It’s a few days before Christmas and Crackhead Barney is taking my video call on the corner of a busy intersection in Queens. She’s in the middle of walking home from work, in a pair of reflective sunglasses with her “titties busting out” of a barely there bralette she’s wearing beneath a black puffer jacket, as she yells into the phone over a passing police siren. It’s because she hates Airpods, Barney later explained, after her mom once bought the “cheap ones” that “burn” her ears, meaning she prefers to just talk on the phone sans headphones while talking about wearing a KKK hood and going to MAGA rallies, which is probably confusing for any eavesdroppers seeing as how she’s Black.
A harbinger of complete chaos and unruly antics, the anonymous comedian, performance artist and unflappable host of Crackhead Barney and Friends has become a viral sensation thanks to her maniacal man-on-the-street interviews. Usually conducted on-the-fly, in over-the-top makeup and costumes, and accompanied by an arsenal of eyebrow-raising props, the show sees her ambushing everyone from Zionists to the QAnon shaman to New York gubernatorial candidate Andrew Giuliani — to varying degrees of success. And now, you can watch every single one of her shouting matches with extremely underqualified sons of noted landscaping enthusiasts via MeansTV, the online hub for off-kilter comedy that (very accurately) describes Barney as “anarchist to the core and governable by no one.”
After all, as the streaming service wrote in a press release, Barney’s work is a "spectacle of liberation and defiance" that highlights “the absurdness of their beliefs and the chaotic nature of life.” So unsurprisingly, there have been plenty of removed posts, flagged content, community guideline violations and deleted accounts ever since she began uploading videos with her cameraman and editor Drew Rosenthal, who “kept bothering” her to collaborate after seeing one of her street performances.
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“He first started making a documentary about me, and then I was like, ‘Let's do episodes,’ because I’m going to MAGA rallies by myself,” she said. “So let's see if I had a cameraman come with me and film the Christian guy calling me a whore and telling me I'm gonna die of STDs... Or when I have my Trump mask and my Santa hat, and I’m opening my legs and telling them Trump is garbage and they come cursing.”
As Barney noted though, many consider her work to be “political art,” labeling it “activism,” though that label isn’t entirely true. Rather, she’s someone “who really likes to do slapstick, go against the grain, go against society and moral codes,” which she says has earned her comparisons to the likes of Eric Andre and Borat.
"I’m going against what’s deemed appropriate and what’s inappropriate. What does a woman do? What's feminine? What's masculine?"
“I’m going against what’s deemed appropriate and what’s inappropriate,” as she continued. “What does a woman do? What's feminine? What's masculine? I like to play around with these things.”
Granted, her partnership with MeansTV isn’t solely about the censorship that comes with challenging social niceties and norms. It’s also about exposure and someone “finally taking her seriously” after years of people considering her a “fucking joke” and her performances a “fucking laughingstock.” Part of this is due to Barney’s experience with the extremely white and extremely exclusionary art world, which began when she was studying painting and sculpture at Hunter College. Yet despite her formal training, the accolades and all the standing ovations she received after switching to performance art, Barney still found it difficult to get the same attention as the other white artists she knew, whether it was a woman getting “these fancy ass residencies” or the men who “always get more respect.”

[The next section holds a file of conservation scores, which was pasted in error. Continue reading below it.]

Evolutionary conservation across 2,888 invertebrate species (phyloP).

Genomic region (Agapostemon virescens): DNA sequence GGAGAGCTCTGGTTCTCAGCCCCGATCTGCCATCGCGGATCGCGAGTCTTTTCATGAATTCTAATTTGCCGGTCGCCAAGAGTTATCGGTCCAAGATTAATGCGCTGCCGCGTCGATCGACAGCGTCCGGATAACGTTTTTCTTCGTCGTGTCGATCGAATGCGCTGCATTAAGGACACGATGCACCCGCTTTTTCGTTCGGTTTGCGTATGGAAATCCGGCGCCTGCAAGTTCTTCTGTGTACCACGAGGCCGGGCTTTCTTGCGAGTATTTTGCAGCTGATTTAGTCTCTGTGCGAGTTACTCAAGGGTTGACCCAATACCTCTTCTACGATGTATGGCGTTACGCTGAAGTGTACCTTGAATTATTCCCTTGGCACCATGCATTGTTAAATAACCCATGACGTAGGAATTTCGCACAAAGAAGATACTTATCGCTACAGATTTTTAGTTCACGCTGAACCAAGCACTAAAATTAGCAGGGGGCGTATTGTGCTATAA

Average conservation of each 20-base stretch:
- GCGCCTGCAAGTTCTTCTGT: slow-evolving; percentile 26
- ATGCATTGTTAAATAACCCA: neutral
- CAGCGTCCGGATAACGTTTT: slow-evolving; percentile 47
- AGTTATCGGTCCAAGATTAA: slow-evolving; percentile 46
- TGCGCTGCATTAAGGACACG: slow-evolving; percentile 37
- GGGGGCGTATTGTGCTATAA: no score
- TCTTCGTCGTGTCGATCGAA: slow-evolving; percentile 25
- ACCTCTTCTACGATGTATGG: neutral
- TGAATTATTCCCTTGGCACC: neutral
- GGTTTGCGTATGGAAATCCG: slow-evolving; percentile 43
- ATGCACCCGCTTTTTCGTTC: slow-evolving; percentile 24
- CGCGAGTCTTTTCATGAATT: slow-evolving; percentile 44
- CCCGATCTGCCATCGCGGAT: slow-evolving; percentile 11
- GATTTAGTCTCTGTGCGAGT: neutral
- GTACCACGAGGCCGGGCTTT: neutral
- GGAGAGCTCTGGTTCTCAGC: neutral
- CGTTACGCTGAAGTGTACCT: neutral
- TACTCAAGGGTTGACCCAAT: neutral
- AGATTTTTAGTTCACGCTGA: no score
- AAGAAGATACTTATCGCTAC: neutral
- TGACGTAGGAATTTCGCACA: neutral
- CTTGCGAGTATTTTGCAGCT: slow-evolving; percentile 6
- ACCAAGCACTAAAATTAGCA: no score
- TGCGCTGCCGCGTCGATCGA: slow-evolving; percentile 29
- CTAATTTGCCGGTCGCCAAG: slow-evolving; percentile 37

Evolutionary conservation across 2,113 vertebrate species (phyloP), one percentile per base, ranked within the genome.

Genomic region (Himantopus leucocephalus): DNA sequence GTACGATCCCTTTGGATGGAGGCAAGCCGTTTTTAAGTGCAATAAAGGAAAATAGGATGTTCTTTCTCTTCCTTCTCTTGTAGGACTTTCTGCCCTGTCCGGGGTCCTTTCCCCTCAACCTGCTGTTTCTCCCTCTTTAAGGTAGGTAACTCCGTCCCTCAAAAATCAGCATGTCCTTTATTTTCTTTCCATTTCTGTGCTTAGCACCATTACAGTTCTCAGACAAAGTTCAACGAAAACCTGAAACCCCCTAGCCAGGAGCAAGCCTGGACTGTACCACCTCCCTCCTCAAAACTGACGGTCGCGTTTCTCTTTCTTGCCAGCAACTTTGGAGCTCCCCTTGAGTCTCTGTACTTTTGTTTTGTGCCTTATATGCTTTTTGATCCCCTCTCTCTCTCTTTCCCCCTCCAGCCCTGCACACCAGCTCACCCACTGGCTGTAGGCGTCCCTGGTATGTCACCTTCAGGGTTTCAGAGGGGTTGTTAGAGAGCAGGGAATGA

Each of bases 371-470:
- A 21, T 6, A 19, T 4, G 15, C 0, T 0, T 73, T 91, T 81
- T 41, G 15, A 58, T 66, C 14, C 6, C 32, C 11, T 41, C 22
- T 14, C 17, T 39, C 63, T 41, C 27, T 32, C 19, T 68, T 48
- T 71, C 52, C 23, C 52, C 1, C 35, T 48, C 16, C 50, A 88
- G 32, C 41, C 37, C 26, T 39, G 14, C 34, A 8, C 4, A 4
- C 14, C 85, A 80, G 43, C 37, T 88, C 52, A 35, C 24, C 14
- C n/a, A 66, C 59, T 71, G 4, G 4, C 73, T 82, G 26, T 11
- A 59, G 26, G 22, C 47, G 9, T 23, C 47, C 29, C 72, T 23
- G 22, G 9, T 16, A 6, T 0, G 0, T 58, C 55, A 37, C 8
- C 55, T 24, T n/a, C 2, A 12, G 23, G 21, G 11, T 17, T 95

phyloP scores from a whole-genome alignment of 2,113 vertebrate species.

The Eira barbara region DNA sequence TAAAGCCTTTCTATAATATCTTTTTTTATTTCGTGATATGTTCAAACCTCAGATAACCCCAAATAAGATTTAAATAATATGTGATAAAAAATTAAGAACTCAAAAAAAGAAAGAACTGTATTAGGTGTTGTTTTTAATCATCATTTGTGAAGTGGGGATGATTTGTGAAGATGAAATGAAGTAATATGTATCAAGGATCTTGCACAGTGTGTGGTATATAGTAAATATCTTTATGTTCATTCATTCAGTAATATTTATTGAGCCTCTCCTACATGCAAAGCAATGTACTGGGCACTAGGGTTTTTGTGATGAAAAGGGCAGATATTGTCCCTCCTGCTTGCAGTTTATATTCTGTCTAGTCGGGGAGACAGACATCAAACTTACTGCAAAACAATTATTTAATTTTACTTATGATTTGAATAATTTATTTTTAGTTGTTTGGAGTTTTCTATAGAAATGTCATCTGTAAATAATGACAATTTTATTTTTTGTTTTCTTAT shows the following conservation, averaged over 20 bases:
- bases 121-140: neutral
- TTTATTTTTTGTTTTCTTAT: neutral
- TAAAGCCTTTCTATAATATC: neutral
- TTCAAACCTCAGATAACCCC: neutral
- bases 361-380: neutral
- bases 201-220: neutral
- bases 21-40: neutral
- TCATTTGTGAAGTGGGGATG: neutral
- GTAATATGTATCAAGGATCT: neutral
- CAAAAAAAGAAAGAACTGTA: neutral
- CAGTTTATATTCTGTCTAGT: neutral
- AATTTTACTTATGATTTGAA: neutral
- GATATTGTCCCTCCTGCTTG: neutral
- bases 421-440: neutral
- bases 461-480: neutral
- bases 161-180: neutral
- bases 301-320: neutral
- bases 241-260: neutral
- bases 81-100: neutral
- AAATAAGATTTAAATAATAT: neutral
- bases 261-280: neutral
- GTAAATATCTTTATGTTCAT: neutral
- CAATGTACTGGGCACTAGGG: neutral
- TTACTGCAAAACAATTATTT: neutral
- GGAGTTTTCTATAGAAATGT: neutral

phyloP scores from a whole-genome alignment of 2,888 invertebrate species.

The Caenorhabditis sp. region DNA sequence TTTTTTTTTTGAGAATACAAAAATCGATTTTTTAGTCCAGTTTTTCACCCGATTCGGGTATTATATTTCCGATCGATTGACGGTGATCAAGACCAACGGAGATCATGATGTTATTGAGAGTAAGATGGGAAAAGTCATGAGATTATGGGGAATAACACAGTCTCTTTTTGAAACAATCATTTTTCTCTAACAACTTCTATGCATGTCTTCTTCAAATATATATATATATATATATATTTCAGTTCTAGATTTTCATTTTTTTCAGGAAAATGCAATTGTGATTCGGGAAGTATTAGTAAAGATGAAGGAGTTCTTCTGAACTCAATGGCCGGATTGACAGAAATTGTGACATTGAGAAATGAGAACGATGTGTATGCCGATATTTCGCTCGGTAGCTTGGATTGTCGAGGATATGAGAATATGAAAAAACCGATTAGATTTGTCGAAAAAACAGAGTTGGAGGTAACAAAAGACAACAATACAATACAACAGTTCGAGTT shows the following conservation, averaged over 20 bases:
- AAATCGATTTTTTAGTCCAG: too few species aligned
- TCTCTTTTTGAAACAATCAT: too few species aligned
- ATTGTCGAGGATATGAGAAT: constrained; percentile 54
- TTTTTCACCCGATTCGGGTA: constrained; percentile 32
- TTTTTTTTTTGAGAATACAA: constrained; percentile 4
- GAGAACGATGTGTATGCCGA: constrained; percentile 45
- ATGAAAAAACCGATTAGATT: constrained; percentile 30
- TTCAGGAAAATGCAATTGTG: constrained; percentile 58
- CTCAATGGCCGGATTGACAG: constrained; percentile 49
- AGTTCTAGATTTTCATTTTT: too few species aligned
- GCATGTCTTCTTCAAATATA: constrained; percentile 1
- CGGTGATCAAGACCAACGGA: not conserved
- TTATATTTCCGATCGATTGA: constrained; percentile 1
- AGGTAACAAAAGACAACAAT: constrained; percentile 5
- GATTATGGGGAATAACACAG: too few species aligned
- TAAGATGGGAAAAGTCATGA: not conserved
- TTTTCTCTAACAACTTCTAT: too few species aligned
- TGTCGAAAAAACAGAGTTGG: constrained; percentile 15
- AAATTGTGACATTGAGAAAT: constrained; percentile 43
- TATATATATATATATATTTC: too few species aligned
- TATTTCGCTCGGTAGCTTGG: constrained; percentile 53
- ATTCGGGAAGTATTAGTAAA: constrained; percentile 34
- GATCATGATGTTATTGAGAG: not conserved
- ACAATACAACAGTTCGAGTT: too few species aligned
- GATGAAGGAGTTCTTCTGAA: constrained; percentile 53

“I think about Matthew Silver and how he’s way more famous than me,” Barney said, referencing another NYC-based artist known for his unconventional performance pieces that often see him yelling at people and convulsing on the ground. And it’s something she “always felt jealous of” because of how differently their performances are received.
“When you’re Black, immediately, they're like, ‘She's poor. She's a drug addict. She has mental issues. She has problems.’ Then when Matthew, it’s like, ‘Oh look, an artist is performing,’” Barney continued before recalling an incident at an art fair where she was performing outside, as one does during those kinds of events. But according to her, she was denied entry and had the cops called on her for the two days afterwards, with one of them threatening arrest.
“When I perform, it’s like the crackhead or the Black woman going crazy, right?,” she said. “But I feel like [Silver is] seen separately from his art and his derangement. I'm coupled with my derangement.”
As a result, Barney spent a long time doubting her ability to come up in the art world through traditional channels, explaining that she “didn’t think they would have picked me.” But that’s also what eventually led her to saying, "Fuck you. Let's do the social media route. Let me be ghetto with it and do something new,’” and in some ways, she said, it’s turned out for the better.
Watch Crackhead Barney’s entire back catalog via MeansTV here.
Welcome to "Internet Explorer," a column by Sandra Song about everything Internet. From meme histories to joke format explainers to collections of some of Twitter's finest roasts, "Internet Explorer" is here to keep you up-to-date with the web's current obsessions — no matter how nonsensical or nihilistic.
Photos by Rick Lombardo / Courtesy of Crackhead Barney/ MeansTV